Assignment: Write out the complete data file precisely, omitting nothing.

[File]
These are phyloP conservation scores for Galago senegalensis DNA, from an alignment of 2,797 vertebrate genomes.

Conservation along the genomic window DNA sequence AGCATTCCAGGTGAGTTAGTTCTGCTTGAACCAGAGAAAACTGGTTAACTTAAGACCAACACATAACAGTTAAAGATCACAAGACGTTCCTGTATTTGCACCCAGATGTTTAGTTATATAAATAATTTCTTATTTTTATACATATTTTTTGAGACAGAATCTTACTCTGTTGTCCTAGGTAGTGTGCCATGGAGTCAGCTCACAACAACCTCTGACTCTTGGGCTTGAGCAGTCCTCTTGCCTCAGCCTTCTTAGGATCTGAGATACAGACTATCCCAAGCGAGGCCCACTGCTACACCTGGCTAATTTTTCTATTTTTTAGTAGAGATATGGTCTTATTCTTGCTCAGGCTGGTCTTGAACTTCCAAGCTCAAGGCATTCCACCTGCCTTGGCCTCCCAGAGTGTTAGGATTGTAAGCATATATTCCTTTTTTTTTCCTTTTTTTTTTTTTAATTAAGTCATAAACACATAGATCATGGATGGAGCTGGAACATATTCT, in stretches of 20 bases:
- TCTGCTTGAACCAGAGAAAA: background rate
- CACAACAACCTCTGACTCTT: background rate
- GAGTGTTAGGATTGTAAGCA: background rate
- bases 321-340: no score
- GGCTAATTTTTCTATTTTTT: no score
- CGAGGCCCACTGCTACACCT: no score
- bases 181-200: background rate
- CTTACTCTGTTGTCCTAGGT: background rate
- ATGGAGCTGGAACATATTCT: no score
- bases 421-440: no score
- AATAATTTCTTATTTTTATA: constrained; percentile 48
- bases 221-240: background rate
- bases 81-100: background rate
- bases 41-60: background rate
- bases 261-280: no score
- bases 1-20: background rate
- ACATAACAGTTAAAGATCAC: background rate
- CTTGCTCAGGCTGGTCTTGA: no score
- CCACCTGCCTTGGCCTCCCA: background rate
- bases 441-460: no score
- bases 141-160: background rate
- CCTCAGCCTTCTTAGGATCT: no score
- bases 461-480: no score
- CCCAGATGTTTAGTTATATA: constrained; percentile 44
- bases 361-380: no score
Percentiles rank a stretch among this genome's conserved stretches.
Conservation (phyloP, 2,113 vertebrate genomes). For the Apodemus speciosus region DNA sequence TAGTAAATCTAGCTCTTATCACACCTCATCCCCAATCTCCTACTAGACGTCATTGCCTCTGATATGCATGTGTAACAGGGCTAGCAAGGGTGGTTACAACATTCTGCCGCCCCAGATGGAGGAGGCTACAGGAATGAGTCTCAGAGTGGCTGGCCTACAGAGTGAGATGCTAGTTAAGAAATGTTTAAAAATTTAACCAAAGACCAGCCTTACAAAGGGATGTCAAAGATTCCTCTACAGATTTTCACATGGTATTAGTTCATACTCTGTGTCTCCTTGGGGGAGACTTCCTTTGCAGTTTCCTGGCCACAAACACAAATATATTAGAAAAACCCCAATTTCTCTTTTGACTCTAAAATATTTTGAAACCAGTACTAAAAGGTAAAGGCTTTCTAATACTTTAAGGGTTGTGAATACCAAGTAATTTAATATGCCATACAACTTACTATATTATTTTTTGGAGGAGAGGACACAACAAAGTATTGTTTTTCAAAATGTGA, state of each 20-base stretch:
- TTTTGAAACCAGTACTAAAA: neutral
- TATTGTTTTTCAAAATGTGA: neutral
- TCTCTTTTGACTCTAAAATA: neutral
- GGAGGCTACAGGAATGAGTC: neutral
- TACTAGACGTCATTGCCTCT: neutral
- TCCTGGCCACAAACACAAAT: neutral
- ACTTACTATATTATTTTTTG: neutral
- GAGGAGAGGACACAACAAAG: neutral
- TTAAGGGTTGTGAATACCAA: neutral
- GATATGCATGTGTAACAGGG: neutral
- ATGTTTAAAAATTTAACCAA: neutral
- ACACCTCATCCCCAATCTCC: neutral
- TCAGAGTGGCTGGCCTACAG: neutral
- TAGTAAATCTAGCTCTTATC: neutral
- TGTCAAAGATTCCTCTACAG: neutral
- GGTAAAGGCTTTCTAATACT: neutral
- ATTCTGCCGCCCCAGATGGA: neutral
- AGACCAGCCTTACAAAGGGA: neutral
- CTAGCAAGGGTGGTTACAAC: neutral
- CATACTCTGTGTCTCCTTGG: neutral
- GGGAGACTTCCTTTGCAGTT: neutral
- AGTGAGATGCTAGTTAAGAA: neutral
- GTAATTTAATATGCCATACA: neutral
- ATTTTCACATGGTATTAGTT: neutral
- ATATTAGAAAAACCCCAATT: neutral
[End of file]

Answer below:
These are phyloP conservation scores for Galago senegalensis DNA, from an alignment of 2,797 vertebrate genomes.

Conservation along the genomic window DNA sequence AGCATTCCAGGTGAGTTAGTTCTGCTTGAACCAGAGAAAACTGGTTAACTTAAGACCAACACATAACAGTTAAAGATCACAAGACGTTCCTGTATTTGCACCCAGATGTTTAGTTATATAAATAATTTCTTATTTTTATACATATTTTTTGAGACAGAATCTTACTCTGTTGTCCTAGGTAGTGTGCCATGGAGTCAGCTCACAACAACCTCTGACTCTTGGGCTTGAGCAGTCCTCTTGCCTCAGCCTTCTTAGGATCTGAGATACAGACTATCCCAAGCGAGGCCCACTGCTACACCTGGCTAATTTTTCTATTTTTTAGTAGAGATATGGTCTTATTCTTGCTCAGGCTGGTCTTGAACTTCCAAGCTCAAGGCATTCCACCTGCCTTGGCCTCCCAGAGTGTTAGGATTGTAAGCATATATTCCTTTTTTTTTCCTTTTTTTTTTTTTAATTAAGTCATAAACACATAGATCATGGATGGAGCTGGAACATATTCT, in stretches of 20 bases:
- TCTGCTTGAACCAGAGAAAA: background rate
- CACAACAACCTCTGACTCTT: background rate
- GAGTGTTAGGATTGTAAGCA: background rate
- bases 321-340: no score
- GGCTAATTTTTCTATTTTTT: no score
- CGAGGCCCACTGCTACACCT: no score
- bases 181-200: background rate
- CTTACTCTGTTGTCCTAGGT: background rate
- ATGGAGCTGGAACATATTCT: no score
- bases 421-440: no score
- AATAATTTCTTATTTTTATA: constrained; percentile 48
- bases 221-240: background rate
- bases 81-100: background rate
- bases 41-60: background rate
- bases 261-280: no score
- bases 1-20: background rate
- ACATAACAGTTAAAGATCAC: background rate
- CTTGCTCAGGCTGGTCTTGA: no score
- CCACCTGCCTTGGCCTCCCA: background rate
- bases 441-460: no score
- bases 141-160: background rate
- CCTCAGCCTTCTTAGGATCT: no score
- bases 461-480: no score
- CCCAGATGTTTAGTTATATA: constrained; percentile 44
- bases 361-380: no score
Percentiles rank a stretch among this genome's conserved stretches.
Conservation (phyloP, 2,113 vertebrate genomes). For the Apodemus speciosus region DNA sequence TAGTAAATCTAGCTCTTATCACACCTCATCCCCAATCTCCTACTAGACGTCATTGCCTCTGATATGCATGTGTAACAGGGCTAGCAAGGGTGGTTACAACATTCTGCCGCCCCAGATGGAGGAGGCTACAGGAATGAGTCTCAGAGTGGCTGGCCTACAGAGTGAGATGCTAGTTAAGAAATGTTTAAAAATTTAACCAAAGACCAGCCTTACAAAGGGATGTCAAAGATTCCTCTACAGATTTTCACATGGTATTAGTTCATACTCTGTGTCTCCTTGGGGGAGACTTCCTTTGCAGTTTCCTGGCCACAAACACAAATATATTAGAAAAACCCCAATTTCTCTTTTGACTCTAAAATATTTTGAAACCAGTACTAAAAGGTAAAGGCTTTCTAATACTTTAAGGGTTGTGAATACCAAGTAATTTAATATGCCATACAACTTACTATATTATTTTTTGGAGGAGAGGACACAACAAAGTATTGTTTTTCAAAATGTGA, state of each 20-base stretch:
- TTTTGAAACCAGTACTAAAA: neutral
- TATTGTTTTTCAAAATGTGA: neutral
- TCTCTTTTGACTCTAAAATA: neutral
- GGAGGCTACAGGAATGAGTC: neutral
- TACTAGACGTCATTGCCTCT: neutral
- TCCTGGCCACAAACACAAAT: neutral
- ACTTACTATATTATTTTTTG: neutral
- GAGGAGAGGACACAACAAAG: neutral
- TTAAGGGTTGTGAATACCAA: neutral
- GATATGCATGTGTAACAGGG: neutral
- ATGTTTAAAAATTTAACCAA: neutral
- ACACCTCATCCCCAATCTCC: neutral
- TCAGAGTGGCTGGCCTACAG: neutral
- TAGTAAATCTAGCTCTTATC: neutral
- TGTCAAAGATTCCTCTACAG: neutral
- GGTAAAGGCTTTCTAATACT: neutral
- ATTCTGCCGCCCCAGATGGA: neutral
- AGACCAGCCTTACAAAGGGA: neutral
- CTAGCAAGGGTGGTTACAAC: neutral
- CATACTCTGTGTCTCCTTGG: neutral
- GGGAGACTTCCTTTGCAGTT: neutral
- AGTGAGATGCTAGTTAAGAA: neutral
- GTAATTTAATATGCCATACA: neutral
- ATTTTCACATGGTATTAGTT: neutral
- ATATTAGAAAAACCCCAATT: neutral